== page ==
“If you are fortunate enough to bake, always share it because that keeps you humble and grateful.”
Katarina Mestrovich was known to our family as “Mama.” She was my Croatian grandmother who taught me how to bake bread, apple strudel and other goodies. Mama came over from what she referred to as the 'old country' (Croatia) 11 years after Papa arrived in the United States.
Papa built a house, got work and saved to bring his betrothed to the United States for a new life devoid of dictatorship. Mama said the journey was very difficult on a boat where she sat on the lower deck with her trunk of life belongings. Seasick people on the upper deck sometimes heaved onto the lower deck. Her hope kept her in strong form — along with gratitude for an opportunity to have a better life.
At Christmastime in her childhood, Mama said, she would receive either an apple or an orange. There were no other gifts. It was monumental since it was the only time of the year to experience one of those fruits. Poor farmers were not privy to a lavish lifestyle.
Mama's philosophy included eating all the food left on family member's plates at our Sunday dinners. Not only had she known a life of forced minimalism in Croatia, but experienced the Great Depression following her arrival to the United States. I feared she would burst sometimes from cleaning plates. “No wasting” was backbone to family life.
There was a feeling of inner peace in Mama's kitchen. She taught me to bless the bread dough, touching it gently with her hands. She would say in broken English, “Treat like baby.” Her eyes softened as she silently prayed over the dough, cutting a sign of the cross with a knife into the top of the dough, honoring Catholic symbolism. A gentle wave of calming peace would travel through my body like an internal massage. Mama's act brought an energy that showed me humble gratitude was core sustenance for heartfelt goodwill. She always shared her baked goods. I keep that tradition alive.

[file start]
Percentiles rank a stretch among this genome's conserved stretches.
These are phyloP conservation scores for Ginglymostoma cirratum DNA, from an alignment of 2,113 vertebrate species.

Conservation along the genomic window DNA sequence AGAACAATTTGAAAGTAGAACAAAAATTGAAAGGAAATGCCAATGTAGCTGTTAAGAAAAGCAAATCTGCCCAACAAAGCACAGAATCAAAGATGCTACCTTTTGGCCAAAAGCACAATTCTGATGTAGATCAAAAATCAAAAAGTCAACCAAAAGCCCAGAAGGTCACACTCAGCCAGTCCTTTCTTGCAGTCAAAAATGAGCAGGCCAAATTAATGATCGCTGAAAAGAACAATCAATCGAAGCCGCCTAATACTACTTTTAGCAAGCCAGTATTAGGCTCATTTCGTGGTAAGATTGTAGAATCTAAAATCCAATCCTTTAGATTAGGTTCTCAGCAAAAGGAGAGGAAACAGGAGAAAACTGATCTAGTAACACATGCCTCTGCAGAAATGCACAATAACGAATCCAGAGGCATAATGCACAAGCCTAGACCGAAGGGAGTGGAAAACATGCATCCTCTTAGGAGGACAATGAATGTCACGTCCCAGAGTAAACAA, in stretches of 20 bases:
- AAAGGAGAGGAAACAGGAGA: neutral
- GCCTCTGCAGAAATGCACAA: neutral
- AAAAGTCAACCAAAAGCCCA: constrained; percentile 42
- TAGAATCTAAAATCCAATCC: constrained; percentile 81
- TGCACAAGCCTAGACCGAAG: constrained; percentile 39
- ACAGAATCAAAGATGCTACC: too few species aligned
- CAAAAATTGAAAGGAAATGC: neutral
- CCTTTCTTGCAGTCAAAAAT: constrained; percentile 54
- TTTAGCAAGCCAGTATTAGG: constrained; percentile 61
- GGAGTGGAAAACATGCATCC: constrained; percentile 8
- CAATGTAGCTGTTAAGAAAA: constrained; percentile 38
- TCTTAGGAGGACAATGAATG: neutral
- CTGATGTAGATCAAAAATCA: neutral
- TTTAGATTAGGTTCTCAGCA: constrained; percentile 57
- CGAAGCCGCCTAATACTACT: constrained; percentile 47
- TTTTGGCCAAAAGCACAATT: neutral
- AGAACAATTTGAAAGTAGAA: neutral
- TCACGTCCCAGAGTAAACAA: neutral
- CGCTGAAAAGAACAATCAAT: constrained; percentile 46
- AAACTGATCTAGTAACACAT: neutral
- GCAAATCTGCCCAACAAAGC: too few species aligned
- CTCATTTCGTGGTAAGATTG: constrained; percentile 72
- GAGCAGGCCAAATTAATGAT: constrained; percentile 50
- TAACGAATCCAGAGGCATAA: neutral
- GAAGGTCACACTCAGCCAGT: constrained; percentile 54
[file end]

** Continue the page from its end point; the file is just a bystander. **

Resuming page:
In my childhood in the 1950's a gift exchange took place that provided a contrast to Mama's style of giving. It was a forced, obligatory gift handed to me by a girl who drew my name in the gift exchange. I didn't have the words to describe the feeling of receiving it, but I knew it was not a happily given gift. It was partially shoved, partially dropped in my lap. It wasn't even fun opening it. Once I did, even though it was a nice little statue of a saint which normally would magnetize my attention into its presence, I didn't really want it and didn't feel true gratitude. I managed to say, “Thank you,” which came from my mental realm of memorized "good manners," not true heartfelt sentiment.
At that time I didn't consciously know “What comes from the heart, goes to the heart.” (Coleridge) What I remember from the incident was a tense kind of emptiness that felt cold. I am certain it was the feeling inside the giver that was passed onto me. Neither one of us gained grace from the fullness of a heart filled with inner peace, humility and gratitude.
The soul pays attention to the light that is carried on the energy frequency of a higher truth not dependent on materialism. The intention guides the level of heart energy given and received. At the same time, materialism, when coated in humble gratitude, can inject goodwill's medicine that spawns the light of inner peace.
Mama, in her simple ways, was an ambassador of inner peace. How fortunate that we dedicate time to goodwill which is a benevolent, compassionate acknowledgment and connection to others. May these precious life gems of humility, gratitude and goodwill bring you the joy of inner peace over these precious holidays that are dedicated to the same.
Janai Mestrovich, aka Grandma Boom, lives in Ashland, is an international speaker, self-help consultant and has taught at the University of Oregon and Southern Oregon University. Her books are available at Bloomsbury, Renaissance Rose and Amazon.com. Her website is: www.grandmaboom.com. Send 600 to 700 word articles on inner peace to Sally McKirgan email@example.com.